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    Good luck to everyone with UCL interviews tomorrow, see you there! x


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    Good luck to everyone doing interviews for UCL In the coming hours!hope they go well
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    The interviewers and lady that runs the course at UCL are all really lovely and friendly so don't be scared! It's a lot better than anticipated! X


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    (Original post by Sgt5)
    The interviewers and lady that runs the course at UCL are all really lovely and friendly so don't be scared! It's a lot better than anticipated! X


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    Thanks for this Sgt5 - really good to hear! And good luck to everyone. Fingers crossed we all get the news we're hoping for over the next few weeks.


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    (Original post by Sgt5)
    The interviewers and lady that runs the course at UCL are all really lovely and friendly so don't be scared! It's a lot better than anticipated! X


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    This made me feel so much better so thank you!! Obviously we're not expecting monsters, it's just so nerve racking that all your hard work in your undergrad and time spent volunteering and work experience finally culminates in a 20 minute interview!! Absolutely terrified! Good luck everyone!!!
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    I submitted not before deadline and my references submitted their part the day before! So hoping that won't have made too much of a difference. Getting frustrated though as I don't seem to get any feedback as to why I didn't get in to the other uni's..so its hard to figure out what to improve! Guess we will know soon enough...eeeekkk!!!
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    Hi, I've got an interview with Essex on the 6th of May, it's so far away but I'm still nervous. I don't know what to expect apart from the literacy and numeracy test.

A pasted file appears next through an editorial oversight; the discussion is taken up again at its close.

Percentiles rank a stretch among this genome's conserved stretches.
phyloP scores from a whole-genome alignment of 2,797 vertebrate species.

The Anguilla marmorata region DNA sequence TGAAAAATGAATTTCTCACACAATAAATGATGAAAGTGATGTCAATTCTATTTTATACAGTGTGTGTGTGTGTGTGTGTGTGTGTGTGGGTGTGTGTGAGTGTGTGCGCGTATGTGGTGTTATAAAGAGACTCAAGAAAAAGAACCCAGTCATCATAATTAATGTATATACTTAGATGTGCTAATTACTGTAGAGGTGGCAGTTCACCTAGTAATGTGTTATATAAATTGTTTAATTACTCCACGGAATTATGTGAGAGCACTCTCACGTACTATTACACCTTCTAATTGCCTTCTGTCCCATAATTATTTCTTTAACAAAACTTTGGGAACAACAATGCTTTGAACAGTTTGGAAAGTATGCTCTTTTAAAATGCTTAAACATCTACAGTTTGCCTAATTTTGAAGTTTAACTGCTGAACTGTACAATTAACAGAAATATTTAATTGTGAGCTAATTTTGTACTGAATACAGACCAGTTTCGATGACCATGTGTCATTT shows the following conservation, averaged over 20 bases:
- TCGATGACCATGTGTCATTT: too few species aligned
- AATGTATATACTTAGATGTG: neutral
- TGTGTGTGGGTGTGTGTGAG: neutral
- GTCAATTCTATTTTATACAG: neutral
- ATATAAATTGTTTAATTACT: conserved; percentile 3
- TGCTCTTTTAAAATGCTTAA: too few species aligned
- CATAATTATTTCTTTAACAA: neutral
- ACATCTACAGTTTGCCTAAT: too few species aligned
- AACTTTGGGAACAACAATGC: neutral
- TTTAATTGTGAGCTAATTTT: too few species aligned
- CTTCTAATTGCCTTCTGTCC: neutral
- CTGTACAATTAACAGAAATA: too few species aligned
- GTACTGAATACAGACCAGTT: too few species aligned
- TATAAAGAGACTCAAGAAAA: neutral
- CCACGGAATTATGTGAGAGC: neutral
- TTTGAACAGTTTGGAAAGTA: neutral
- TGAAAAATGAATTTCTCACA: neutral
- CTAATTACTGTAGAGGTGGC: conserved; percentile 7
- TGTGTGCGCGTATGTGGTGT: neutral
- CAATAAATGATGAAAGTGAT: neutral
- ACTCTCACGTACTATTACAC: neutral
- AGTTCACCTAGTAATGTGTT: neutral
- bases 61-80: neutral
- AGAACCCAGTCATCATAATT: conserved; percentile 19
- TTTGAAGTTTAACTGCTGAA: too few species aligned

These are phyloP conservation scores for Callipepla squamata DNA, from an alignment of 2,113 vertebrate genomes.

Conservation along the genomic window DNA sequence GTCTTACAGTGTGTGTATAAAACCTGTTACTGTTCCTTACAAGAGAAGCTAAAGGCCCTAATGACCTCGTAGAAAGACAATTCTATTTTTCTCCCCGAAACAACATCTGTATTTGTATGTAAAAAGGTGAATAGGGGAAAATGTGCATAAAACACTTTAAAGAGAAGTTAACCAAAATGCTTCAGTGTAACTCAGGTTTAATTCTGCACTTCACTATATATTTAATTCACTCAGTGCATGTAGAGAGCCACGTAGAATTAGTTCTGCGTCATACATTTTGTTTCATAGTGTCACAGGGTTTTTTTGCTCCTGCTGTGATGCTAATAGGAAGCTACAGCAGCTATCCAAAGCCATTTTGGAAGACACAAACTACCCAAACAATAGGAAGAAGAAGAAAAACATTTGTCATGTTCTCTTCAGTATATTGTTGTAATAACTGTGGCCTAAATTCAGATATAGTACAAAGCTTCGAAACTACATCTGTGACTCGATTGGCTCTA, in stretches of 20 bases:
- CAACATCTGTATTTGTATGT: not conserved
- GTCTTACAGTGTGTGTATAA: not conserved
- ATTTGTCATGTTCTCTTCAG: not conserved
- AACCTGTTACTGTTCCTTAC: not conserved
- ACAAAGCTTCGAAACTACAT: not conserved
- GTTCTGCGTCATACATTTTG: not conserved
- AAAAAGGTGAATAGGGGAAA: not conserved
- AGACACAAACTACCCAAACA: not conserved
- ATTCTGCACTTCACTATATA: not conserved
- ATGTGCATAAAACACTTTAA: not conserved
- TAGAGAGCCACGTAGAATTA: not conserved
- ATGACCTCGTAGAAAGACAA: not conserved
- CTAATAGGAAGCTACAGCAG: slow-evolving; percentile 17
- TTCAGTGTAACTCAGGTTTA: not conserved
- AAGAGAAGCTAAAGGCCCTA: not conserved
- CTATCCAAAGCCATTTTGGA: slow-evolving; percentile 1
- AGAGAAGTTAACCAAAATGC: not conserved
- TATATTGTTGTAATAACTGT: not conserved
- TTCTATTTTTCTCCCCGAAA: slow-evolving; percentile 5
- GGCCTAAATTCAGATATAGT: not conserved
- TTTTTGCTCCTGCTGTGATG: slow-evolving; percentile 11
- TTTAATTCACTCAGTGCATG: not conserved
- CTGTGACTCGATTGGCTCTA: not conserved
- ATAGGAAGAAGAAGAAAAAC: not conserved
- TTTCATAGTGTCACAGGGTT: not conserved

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    Hi all,

    I have created a thread for everyone who has accepted a place on the SLT postgraduate course starting Sept 2014!...

    http://www.thestudentroom.co.uk/show...20postgraduate

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    Hi Everyone

    Just wanted some advice about applying to do a post-grad degree in speech and language therapy.

    I'm currently doing a degree in the arts. I do enjoy design etc. Though, I have come to realise that I have lost my passion in pursuing career as a designer. ( I am nearing the end of my degree..so too late to drop out now )

    My son has a severe speech and language delay, due to the fact he has verbal dyspraxia. So the encounters of attending speech and language sessions for a number of years with my son, reading numerous books relating to speech and language, meeting speech therapists, going on courses to learn about Makaton, communication workshops, meeting kids and adults with speech issues etc. Has sparked an interest to maybe pursue a career as a speech therapists.

    I have decided to take a one year or two year break after completing my degree, if I wish to do a Masters. This is so that I can get much experience and to be sure if I want to pursue a career as a speech therapist.

    Out of city, UCL and reading. Which of these three universities have a much more practical approach?